Precession of Spinning Top

A rapidly spinning top will precess in a direction determined by the torque exerted by its weight. The precession angular velocity is inversely proportional to the spin angular velocity, so that the precession is faster and more pronounced as the top slows down.

The direction of the precession torque can be visualized with the help of the right-hand rule.

Spin a top on a flat surface, and you will see it's top end slowly revolve about the vertical direction, a process called precession. As the spin of the top slows, you will see this precession get faster and faster. It then begins to bob up and down as it precesses, and finally falls over. Showing that the precession speed gets faster as the spin speed gets slower is a classic problem in mechanics. The process is summarized in the illustration below.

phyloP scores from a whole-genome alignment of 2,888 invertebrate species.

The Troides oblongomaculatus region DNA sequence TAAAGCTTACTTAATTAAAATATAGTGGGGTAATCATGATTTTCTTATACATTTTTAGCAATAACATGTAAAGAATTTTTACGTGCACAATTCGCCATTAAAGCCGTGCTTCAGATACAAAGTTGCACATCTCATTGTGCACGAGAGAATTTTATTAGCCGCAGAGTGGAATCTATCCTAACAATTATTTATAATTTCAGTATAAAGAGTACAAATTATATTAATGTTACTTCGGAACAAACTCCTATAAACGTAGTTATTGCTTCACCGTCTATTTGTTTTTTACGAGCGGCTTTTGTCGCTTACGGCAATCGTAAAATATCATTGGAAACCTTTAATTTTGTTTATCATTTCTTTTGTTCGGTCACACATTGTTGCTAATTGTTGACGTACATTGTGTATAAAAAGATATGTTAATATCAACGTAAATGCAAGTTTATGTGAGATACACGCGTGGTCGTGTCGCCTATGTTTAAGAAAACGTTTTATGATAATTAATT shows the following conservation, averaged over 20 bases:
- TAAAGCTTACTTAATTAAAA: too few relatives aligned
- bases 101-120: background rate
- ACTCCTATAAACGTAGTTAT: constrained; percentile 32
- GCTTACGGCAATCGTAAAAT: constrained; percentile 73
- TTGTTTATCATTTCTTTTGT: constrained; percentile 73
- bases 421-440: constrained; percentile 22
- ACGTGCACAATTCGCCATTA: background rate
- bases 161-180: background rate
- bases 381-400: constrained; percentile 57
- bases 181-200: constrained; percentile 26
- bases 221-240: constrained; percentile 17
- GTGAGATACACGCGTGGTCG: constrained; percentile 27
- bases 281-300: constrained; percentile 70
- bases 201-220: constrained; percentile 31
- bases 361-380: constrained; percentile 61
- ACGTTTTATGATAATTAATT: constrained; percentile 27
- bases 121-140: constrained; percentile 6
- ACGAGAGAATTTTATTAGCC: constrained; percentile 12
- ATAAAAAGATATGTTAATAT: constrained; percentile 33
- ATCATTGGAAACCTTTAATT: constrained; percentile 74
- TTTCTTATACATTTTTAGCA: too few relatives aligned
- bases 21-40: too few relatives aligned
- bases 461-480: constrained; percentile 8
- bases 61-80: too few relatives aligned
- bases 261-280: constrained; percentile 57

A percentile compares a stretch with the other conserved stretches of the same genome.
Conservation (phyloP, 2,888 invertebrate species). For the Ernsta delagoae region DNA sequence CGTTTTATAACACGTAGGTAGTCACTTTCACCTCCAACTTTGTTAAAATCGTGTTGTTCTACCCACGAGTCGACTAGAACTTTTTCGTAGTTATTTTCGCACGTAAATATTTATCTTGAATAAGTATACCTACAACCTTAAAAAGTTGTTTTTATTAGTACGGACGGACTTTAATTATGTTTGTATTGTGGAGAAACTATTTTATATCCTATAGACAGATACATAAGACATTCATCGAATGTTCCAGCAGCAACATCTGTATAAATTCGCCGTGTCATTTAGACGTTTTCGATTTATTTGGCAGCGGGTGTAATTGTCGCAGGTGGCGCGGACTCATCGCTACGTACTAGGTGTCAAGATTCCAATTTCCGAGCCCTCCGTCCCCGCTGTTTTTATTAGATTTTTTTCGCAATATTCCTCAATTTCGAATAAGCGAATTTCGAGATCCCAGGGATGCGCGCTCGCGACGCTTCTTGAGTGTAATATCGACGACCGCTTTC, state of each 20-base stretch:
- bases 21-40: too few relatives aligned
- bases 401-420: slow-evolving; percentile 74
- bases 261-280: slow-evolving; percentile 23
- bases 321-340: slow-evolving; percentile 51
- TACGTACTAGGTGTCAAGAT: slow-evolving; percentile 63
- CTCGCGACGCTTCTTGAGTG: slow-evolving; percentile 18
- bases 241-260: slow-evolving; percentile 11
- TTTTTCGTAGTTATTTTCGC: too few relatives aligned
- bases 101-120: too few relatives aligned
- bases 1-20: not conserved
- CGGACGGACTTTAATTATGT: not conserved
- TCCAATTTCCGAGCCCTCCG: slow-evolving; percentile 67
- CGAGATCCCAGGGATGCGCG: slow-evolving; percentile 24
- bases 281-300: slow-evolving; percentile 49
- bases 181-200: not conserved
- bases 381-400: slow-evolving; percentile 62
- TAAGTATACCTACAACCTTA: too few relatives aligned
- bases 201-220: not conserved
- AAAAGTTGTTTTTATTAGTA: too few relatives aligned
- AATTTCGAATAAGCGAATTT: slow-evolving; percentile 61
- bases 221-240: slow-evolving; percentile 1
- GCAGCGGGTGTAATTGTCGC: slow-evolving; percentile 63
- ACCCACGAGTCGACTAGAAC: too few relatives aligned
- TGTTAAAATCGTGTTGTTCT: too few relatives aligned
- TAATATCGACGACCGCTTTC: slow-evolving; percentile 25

This process involves a considerable number of physical and mathematical concepts. The angular momentum of the spinning top is given by its moment of inertia times its spin speed but this exercise requires an understanding of it's vector nature. A torque is exerted about an axis through the top's supporting point by the weight of the top acting on its center of mass with a lever arm with respect to that support point. Since torque is equal to the rate of change of angular momentum, this gives a way to relate the torque to the precession process. From the definition of the angle of precession, the rate of change of the precession angle θ can be expressed in terms of the rate of change of angular momentum and hence in terms of the torque.

The expression for precession angular velocity is valid only under the conditions where the spin angular velocity ω is much greater than the precession angular velocity ωP. When the top slows down, the top begins to wobble, an indication that more complicated types of motion are coming into play.


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